Guangzhou is a relatively safe destination, but foreign travelers are always susceptible to petty crimes. Pick-pockets and purse-snatchers are actually pretty common, so use good sense at all times, by locking valuables in the hotel safe, leaving jewelry at home, carrying limited amounts of cash, and storing that in a money belt. Also avoid walking around alone at night, especially in and around the train station. The good news is that serious crimes against foreigners are rare, partly due to the fact that the penalties are quite severe—including execution.
In terms of health risks, protect yourself from stomach upset by passing on the local water, ice, and produce, as well as any uncooked foods or unpasteurized dairy products. Stick to bottled water, and consider bringing an antidiarrheal medication with you from home just in case.
It’s always advisable to take a small bottle of hand-sterilizer and tissue because of the lack of public restrooms, but you could always dodge into a 5-star hotel. Try to avoid touching handrails because most local folks can be seen sneezing and merely blowing their noses in their hands, and hacking/spittiing on the ground without respect to others.
Emergency Medical Assistance: Falling ill in a foreign place can be a frighterning experience. Make sure you have contact information handy, such as the number for your translator and your doctors. There are several international medical centers in Guangzhou servicing the foreign community. All centers offer medical advice, assistance and after-hour consultation. If you decide to go to a local hospital, you need to bring cash with you. Local facilities may not accept your credit cards and NO treatment will be given before payment is received.
Over the Counter Medications can be found in local pharmacies, Watson’s or Manning’s.
English Name Chinese Name
Panadol tablets 必理痛片
Tylenol tablets 泰诺
Fenbid (ibuprofen capsules) 芬必得胶囊
Talcid tablets (Tums) 达喜（胃药）
Bufferin cold and cough 日夜百服宁
Mucosolvan tablets and syrup 沐舒坦
While Guangzhou is known among the Chinese for its relatively high crime rate, it is still not a dangerous city by Western standards, and is no more dangerous than a large American or Western European city. Due to the enormous number of people from other mainland provinces flocking to Guangzhou in the hope of finding jobs (often unsuccessfully); the area surrounding the main train station has gained a notorious reputation for being chaotic, unsafe and rampant with petty crimes. Pickpockets are especially active here.
Security enforcement has increased and security cameras are now more commonly used since the 2010 Asian Games.
Train and bus stations:
Police are aiming to increase their presence at Guangzhou’s major terminals from about one-in-a-thousand (circa 2005) to about one-in-three-hundred, but the sheer number of people at the big stations make them impossible to police perfectly. Like any other crowded area, pay close attention to your bags and be aware of what people close to you are doing. Never go with random people claiming to be cabbies. And apply caution even at smaller terminals.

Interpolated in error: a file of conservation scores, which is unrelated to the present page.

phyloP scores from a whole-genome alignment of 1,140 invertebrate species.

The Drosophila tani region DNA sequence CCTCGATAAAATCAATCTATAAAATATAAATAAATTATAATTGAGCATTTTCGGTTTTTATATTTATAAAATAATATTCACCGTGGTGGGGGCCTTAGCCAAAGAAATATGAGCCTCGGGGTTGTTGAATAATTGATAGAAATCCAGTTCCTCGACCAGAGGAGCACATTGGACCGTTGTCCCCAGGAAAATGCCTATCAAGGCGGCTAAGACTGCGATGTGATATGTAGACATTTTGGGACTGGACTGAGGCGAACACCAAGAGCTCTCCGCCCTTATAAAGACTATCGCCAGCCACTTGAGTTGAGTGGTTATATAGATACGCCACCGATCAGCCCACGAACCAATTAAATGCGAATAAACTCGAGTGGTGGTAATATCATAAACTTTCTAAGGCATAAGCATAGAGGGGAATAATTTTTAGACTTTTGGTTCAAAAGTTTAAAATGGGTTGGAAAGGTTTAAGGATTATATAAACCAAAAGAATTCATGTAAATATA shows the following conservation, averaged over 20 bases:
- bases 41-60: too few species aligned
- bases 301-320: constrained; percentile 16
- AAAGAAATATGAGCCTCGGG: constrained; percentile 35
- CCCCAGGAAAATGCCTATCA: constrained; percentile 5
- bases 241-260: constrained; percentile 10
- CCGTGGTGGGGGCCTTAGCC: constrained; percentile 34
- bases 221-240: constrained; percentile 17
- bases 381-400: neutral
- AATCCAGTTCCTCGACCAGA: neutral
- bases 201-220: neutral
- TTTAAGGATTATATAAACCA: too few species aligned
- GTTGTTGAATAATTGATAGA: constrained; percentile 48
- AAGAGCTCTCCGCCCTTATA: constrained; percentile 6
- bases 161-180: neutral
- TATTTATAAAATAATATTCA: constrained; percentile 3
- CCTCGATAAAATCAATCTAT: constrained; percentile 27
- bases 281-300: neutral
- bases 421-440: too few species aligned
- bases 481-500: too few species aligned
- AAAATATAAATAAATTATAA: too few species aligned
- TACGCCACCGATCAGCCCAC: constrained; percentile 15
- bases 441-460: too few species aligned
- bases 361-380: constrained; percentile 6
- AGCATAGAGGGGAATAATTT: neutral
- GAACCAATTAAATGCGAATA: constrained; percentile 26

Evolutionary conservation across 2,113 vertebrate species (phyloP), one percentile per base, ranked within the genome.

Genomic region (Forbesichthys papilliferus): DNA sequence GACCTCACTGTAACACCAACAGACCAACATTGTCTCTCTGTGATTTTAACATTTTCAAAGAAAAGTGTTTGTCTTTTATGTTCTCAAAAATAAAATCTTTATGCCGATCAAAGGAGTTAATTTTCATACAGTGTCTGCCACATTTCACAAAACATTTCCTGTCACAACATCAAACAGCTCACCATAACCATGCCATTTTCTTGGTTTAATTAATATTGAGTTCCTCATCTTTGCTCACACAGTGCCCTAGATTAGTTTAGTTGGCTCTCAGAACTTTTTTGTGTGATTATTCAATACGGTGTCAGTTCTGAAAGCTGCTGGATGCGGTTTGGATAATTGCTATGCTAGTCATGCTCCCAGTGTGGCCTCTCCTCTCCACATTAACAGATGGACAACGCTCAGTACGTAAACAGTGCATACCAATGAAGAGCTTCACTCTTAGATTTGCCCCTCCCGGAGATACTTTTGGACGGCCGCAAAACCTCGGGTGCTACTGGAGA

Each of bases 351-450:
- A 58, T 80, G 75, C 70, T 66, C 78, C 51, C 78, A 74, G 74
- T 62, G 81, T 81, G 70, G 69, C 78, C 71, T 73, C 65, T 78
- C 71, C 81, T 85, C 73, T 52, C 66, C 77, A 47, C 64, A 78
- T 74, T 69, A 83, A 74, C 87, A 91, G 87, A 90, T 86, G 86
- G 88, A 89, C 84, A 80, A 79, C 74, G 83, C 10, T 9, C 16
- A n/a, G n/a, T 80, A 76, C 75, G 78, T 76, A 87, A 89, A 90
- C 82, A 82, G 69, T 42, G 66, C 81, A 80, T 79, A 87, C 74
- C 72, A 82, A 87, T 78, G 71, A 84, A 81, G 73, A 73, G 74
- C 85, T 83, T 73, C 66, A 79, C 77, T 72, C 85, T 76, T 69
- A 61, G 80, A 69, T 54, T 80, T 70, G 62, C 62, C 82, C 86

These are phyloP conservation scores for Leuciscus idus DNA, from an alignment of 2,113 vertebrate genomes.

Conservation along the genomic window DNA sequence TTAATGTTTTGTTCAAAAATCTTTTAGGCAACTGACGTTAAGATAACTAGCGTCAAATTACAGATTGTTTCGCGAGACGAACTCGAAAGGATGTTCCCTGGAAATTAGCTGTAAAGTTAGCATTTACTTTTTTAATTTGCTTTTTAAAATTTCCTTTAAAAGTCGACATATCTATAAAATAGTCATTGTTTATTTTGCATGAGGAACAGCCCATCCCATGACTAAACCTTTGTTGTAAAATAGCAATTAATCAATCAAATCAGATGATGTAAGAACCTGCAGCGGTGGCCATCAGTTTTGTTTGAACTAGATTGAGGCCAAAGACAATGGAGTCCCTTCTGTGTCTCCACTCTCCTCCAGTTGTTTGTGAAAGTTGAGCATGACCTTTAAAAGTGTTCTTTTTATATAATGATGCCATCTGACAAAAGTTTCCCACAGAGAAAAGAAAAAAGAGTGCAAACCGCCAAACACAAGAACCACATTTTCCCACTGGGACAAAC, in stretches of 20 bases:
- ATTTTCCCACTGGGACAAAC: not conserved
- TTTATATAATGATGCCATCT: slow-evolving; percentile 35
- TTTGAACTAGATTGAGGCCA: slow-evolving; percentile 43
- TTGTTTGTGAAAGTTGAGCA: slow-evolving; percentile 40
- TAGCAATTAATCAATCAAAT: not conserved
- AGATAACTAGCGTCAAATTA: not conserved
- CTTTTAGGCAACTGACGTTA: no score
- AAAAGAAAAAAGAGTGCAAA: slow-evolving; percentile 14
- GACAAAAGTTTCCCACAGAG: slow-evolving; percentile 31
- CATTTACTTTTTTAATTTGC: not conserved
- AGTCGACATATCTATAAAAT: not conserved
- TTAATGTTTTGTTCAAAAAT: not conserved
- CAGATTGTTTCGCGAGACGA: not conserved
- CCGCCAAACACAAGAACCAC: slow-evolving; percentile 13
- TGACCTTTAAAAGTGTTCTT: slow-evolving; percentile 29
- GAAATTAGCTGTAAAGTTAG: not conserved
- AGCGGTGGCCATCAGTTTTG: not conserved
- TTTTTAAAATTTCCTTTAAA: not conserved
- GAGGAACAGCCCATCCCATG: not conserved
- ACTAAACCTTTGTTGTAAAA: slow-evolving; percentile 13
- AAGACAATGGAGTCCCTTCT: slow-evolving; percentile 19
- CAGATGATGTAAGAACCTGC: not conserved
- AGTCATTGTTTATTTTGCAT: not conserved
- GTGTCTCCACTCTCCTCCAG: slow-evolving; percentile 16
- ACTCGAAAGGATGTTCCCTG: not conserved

Buses and trains:
These are prime places to have your pocket picked or your bag rifled through. If you have a knapsack style bag, don’t wear it on your back or you’re asking to get robbed. If you wear it slung on your side, make sure the zippers are facing forward where you can see them. Bags made of softer materials can easily be slashed with a razor.
The crowd that forms on entering a bus makes it a particularly vulnerable time, since everyone is close together and facing forward. This is a time when many thieves strike. You are likely thinking more about entering the bus, or getting out your card, than paying attention to your pockets. And the thief can make an easy getaway.
Do not flash your valuables in public, do not wander around by yourself late at night and remain alert at all times. Use only official taxis and get advice from the government-run tourist office. While shopping, be aware of scams such as street hawkers trying to sell fake laptops and other high value goods.
Also, be very careful with making deals with local merchants. Always remember that most are only interested in making money, so be sure to barging or walk away, there are plenty of other stores. Be aware of fakes of everything from eggs, milk, shampoo, even X5’s, jade, everything can be bought fake. Also, merchants come and go, so it’s easy to lose your money because they just “disappear”.
As foreigners walking in the Beijing Lu or Shangxia Jiu Lu, there will be lot of merchants (people) get close to you and say “Watch, Watch, Watch” or “Rolex, Rolex, Rolex” then show you a picture of different famous brand of watches. They will sell you the watches with high price, in fact, the watches are fake watches and it is very cheap watches when you buy it at the Guangzhou watches wholesale market (most of them are about 80-300 RMB, some are cheaper, depend on the brand of the watches you want ). You just need to ignore them when you meet these kinds of people.
Traffic conditions in Guangzhou have drastically improved in recent years and rules are followed relatively well. However, car speed in Guangzhou is fast enough to claim more lives when accidents happen. Use extra caution when crossing streets; use pedestrian bridges and tunnels whenever possible. Like everywhere else in China, cars do not yield to pedestrians. Instead, drivers automatically expect pedestrians to give way to them. So in most cases, they do not stop until it is too late.
Emergency numbers are: Police: 110; Fire: 119; Medical: 120; Traffic accident: 122.